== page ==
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Animal Kingdom (2010)

by The Movie Diorama

Animal Kingdom unleashes an unfaltering roar across Australia. The animal kingdom, a hierarchical group of biological creatures that zoologically determine species that are predacious by nature or hunted down by those stronger than them. It is the laws of nature, Darwinism, that the mighty feed on the weak. Natural selection. We, specifically as human apex predators, do what we must in order to increase our survivability odds. For the Cody family, a familial crime syndicate based in Melbourne, that results in suppressing even the most friendly of noises. Their successful drug-distribution has enabled them to purchase a myriad of luxuries in life, including a quaint abode where seventeen-year-old Josh stays after his mother overdoses on heroin. With no alternative shelter, he nestles into the heart of the Cody family tree, commanded by the sweet innocent matriarch who’d do anything and everything to see her boys home and safe.

Michôd based this fictitious story on the Pettingill family, where a pair of brothers were acquitted for slaughtering two police officers at point-blank range. Offering an apt yet palpable string of tension that questions the utilisation of firearms, a measure to prevent anarchy not commence it, and the lengths a family will partake in for the sake of hereditary aggregation. His screenplay is smart, boasting a range of unexpectedly intelligent character choices that defy typical tropes within other comparative gangster features. If a main character bravely meets their early demise, it’s executed with no padding or fuss. Bang! Suddenly, Michôd moves on. An irrefutably powerful and perceptible technique that accompanied the meticulously concise script that he had written.

The Cody family members are developed substantially, with their affection for each other explicitly displayed for added finesse. The line between psychopathy and scrupulous behaviour is depicted through the character of “Pope”. His outrageous criminal activity tests the loyalty of his brothers whilst embedding a commanding presence within the family. We may view the shenanigans through Josh’s innocent perspective, yet somehow Michôd transforms these detestable characters into, well, protagonists. His attentive detail in illustrating the affectionate bonds within the family, instantly adds a light touch of self-justification for their crimes. Impeccably clever, to turn a group of murderous individuals into something more affable.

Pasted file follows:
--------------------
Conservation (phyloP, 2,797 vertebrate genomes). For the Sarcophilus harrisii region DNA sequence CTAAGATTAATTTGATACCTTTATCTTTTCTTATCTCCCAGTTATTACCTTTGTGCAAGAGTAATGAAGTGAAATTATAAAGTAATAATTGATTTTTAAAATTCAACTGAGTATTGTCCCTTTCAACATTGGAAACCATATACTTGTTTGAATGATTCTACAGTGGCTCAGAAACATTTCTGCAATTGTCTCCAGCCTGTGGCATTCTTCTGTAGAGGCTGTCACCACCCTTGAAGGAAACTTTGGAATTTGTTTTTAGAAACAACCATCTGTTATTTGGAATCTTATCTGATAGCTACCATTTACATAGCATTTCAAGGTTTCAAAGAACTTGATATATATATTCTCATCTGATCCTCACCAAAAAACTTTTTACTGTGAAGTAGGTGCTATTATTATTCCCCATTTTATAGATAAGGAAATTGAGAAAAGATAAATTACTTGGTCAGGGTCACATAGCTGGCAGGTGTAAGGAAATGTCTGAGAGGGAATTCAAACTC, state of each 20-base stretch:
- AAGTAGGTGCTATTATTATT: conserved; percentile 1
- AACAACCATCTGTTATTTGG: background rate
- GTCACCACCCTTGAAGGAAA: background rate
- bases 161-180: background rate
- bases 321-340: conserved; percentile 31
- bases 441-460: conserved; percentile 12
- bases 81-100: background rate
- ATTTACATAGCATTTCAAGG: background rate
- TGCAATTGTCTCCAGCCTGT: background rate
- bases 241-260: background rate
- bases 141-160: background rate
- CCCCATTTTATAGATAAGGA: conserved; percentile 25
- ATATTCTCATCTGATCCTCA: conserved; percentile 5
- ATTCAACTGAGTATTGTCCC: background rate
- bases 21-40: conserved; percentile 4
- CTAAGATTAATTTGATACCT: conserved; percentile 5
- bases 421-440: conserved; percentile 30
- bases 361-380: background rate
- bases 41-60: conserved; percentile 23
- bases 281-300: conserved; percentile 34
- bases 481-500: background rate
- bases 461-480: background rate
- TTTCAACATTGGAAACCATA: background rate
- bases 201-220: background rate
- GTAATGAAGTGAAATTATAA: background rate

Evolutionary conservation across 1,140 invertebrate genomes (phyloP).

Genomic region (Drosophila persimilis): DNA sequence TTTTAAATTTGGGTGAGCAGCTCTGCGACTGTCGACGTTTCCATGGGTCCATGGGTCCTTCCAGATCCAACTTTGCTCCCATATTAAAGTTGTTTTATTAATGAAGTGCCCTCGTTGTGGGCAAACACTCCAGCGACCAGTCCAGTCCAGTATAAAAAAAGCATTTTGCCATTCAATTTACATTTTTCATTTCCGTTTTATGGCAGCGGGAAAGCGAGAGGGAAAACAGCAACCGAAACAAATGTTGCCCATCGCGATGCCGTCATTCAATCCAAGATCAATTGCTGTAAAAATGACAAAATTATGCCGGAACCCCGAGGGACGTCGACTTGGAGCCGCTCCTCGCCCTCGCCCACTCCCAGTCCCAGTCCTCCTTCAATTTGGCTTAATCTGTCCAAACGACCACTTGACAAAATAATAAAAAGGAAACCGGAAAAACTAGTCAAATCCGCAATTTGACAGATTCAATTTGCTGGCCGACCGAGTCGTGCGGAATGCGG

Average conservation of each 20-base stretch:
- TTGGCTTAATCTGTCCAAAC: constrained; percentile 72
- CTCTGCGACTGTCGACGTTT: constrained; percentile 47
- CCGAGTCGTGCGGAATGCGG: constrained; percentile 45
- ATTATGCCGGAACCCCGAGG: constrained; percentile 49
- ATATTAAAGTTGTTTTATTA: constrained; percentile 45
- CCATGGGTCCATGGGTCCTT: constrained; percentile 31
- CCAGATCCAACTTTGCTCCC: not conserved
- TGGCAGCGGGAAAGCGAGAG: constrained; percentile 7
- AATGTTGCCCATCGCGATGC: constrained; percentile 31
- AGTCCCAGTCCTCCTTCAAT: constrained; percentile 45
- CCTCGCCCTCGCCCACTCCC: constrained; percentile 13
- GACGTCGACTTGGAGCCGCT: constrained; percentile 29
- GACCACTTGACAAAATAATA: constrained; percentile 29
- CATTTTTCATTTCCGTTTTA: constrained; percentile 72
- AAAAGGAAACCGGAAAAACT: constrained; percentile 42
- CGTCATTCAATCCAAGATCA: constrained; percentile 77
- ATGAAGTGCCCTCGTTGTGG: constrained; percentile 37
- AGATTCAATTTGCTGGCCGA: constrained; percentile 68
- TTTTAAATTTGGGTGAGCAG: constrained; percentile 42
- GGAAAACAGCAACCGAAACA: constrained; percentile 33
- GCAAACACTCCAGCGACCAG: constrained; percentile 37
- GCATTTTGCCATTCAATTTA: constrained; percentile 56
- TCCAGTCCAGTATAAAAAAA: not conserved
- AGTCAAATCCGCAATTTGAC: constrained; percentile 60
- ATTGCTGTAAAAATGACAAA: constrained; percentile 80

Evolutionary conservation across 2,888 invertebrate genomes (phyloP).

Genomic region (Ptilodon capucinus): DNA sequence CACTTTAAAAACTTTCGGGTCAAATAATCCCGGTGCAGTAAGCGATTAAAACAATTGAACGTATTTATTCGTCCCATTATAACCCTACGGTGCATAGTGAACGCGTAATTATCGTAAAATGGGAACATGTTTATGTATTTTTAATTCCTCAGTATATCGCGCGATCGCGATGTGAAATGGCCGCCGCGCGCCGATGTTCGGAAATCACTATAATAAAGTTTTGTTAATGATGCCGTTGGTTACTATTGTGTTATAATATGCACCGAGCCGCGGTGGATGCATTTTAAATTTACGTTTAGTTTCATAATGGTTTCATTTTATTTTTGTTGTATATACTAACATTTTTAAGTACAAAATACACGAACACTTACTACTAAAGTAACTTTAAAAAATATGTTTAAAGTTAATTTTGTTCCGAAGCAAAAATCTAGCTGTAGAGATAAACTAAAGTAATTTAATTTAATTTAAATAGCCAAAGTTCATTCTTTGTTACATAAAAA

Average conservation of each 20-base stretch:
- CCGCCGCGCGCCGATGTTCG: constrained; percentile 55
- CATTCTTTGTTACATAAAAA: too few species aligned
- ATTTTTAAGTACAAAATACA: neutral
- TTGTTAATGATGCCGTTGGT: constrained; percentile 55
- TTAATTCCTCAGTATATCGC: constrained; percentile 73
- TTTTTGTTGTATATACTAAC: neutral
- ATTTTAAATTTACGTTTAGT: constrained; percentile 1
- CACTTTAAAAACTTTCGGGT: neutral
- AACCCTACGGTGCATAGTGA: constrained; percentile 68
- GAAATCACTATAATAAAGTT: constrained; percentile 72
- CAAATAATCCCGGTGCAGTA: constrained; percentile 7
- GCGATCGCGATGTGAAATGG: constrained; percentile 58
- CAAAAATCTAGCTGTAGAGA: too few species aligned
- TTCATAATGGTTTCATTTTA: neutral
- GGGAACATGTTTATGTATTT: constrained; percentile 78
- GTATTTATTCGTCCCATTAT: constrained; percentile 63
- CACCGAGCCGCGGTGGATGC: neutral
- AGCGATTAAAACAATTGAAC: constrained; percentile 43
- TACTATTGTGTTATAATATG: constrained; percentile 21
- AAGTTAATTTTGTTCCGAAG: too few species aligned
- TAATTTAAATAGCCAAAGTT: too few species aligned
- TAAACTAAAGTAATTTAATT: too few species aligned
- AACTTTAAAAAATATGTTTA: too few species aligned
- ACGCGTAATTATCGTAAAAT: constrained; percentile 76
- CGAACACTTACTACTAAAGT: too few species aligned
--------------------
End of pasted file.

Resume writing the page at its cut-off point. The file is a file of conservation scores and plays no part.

None of this though would’ve been possible without the sensational performances all-round, with three highlights in particular. Mendelsohn showed the world how brutal his antagonistic capabilities can be, with an arresting performance that cemented his talents almost immediately. Pearce, portraying the “good cop” by convincing Josh not to become a criminal, balances the ethical and moral dilemmas that the main character encounters with a soothingly calm performance. Then Weaver, capitalising on her sweet demeanour, venomously encourages the family through her captivating matriarchal performance. The Brando of Melbourne, perhaps?

Frecheville lacked emotional conviction, mostly offering a monotonously one-dimensional approach, that forced his uncles to be more enticing as individuals. Occasionally Doolan’s sublime editing consequently resulted in the script feeling somewhat scattershot, particularly in the second act, where the tension dissipated after the shopping centre scene. The introduction of the family’s barrister before the court hearing was also spontaneous, resulting in Phillips’ performance being less than impressive.

Still, Animal Kingdom is quite simply one of Australia’s greatest exports. Tight, taut and packed full of explosive performances that provide an animalistic bite to this crime story. A rejuvenated modern-take on the classic gangster formula.